School Readiness at Home
Listening and attention skills are essential for children to learn from an early age as they support the development of your child’s language and communication skills.
As your little one grows, they are introduced to different sounds and learn to discriminate between them as well as recognise voices and understand sounds from the world around them, for example when they play outside, and their attention is drawn to the sound of an aeroplane flying overhead or the siren of an emergency vehicle. Often, they will look for the source of the sound to understand what it is, and older children will ask their peers or an adult what made the sound and why.
The ability to tune into sounds is crucial for the development of your child’s speech and to build their phonological awareness, which is essential for them to learn how to read and write.
Be a good role model to your child by demonstrating good listening skills yourself, actively listen to what your little one tells you, their opinions and show an interest in what they have to say.
Similar to every development opportunity at a young age, the best way to encourage your child to learn how to listen and follow instructions is through play! So, why not try some of our fun activities with your whole family to help improve their listening and attention skills?
To enable your child to develop the knowledge, skills and understanding they need to make sense of the world they live in you can provide them with opportunities that stimulate their curiosity and interest giving them first hand experiences to think critically, solve problems, explore and make decisions:
You can support your child to further develop their listening and attention skills whilst at home and when out and about. This includes ensuring there are periods throughout the day where you turn off background noise, for example television and radios, to allow your child the time to focus and tune into the natural sounds they can hear around them. As well as, making the most of your time outside on a walk or in the garden.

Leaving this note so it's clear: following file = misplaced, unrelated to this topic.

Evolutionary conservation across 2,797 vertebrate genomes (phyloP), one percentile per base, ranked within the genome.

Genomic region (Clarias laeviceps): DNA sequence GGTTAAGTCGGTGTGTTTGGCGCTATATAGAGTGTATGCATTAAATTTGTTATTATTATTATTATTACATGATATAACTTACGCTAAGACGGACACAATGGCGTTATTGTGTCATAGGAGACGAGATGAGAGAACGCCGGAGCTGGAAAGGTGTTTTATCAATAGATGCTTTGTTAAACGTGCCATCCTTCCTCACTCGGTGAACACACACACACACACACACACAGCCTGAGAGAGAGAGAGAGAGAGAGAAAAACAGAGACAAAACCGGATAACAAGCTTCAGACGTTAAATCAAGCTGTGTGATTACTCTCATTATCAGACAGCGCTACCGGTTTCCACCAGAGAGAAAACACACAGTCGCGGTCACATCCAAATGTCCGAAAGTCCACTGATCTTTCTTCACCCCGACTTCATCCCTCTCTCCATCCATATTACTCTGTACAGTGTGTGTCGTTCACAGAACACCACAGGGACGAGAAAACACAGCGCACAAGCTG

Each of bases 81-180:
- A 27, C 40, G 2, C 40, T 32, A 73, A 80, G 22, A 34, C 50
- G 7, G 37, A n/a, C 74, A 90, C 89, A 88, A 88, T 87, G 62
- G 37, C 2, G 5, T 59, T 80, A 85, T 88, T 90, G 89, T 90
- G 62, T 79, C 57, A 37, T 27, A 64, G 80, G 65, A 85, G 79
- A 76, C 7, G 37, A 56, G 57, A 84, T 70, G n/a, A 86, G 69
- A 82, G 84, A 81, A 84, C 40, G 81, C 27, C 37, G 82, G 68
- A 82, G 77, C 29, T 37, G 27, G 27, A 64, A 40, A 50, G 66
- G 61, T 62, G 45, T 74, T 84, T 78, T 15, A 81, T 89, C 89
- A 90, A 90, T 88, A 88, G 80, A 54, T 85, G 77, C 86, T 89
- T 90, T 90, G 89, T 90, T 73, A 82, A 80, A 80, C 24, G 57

It’s a classic pairing game – but with focusing on matching the sounds. If you child enjoys this game, you can make more bottles with different objects inside to match.
A game that is normally reserved for parties but why not enjoy this game with the whole family to encourage your child to move, groove and listen.
Music has a great impact on your child’s learning – and it makes everything fun! So, why not create your own ‘My Box’ to use over and over with different items for your little one to guess the sounds. You can even give them the responsibility of being the one to hold the box and you to guess the sounds.
This activity will develop your child’s listening and understanding skills which are crucial for the development of speech, phonological awareness and ultimately learning to read.
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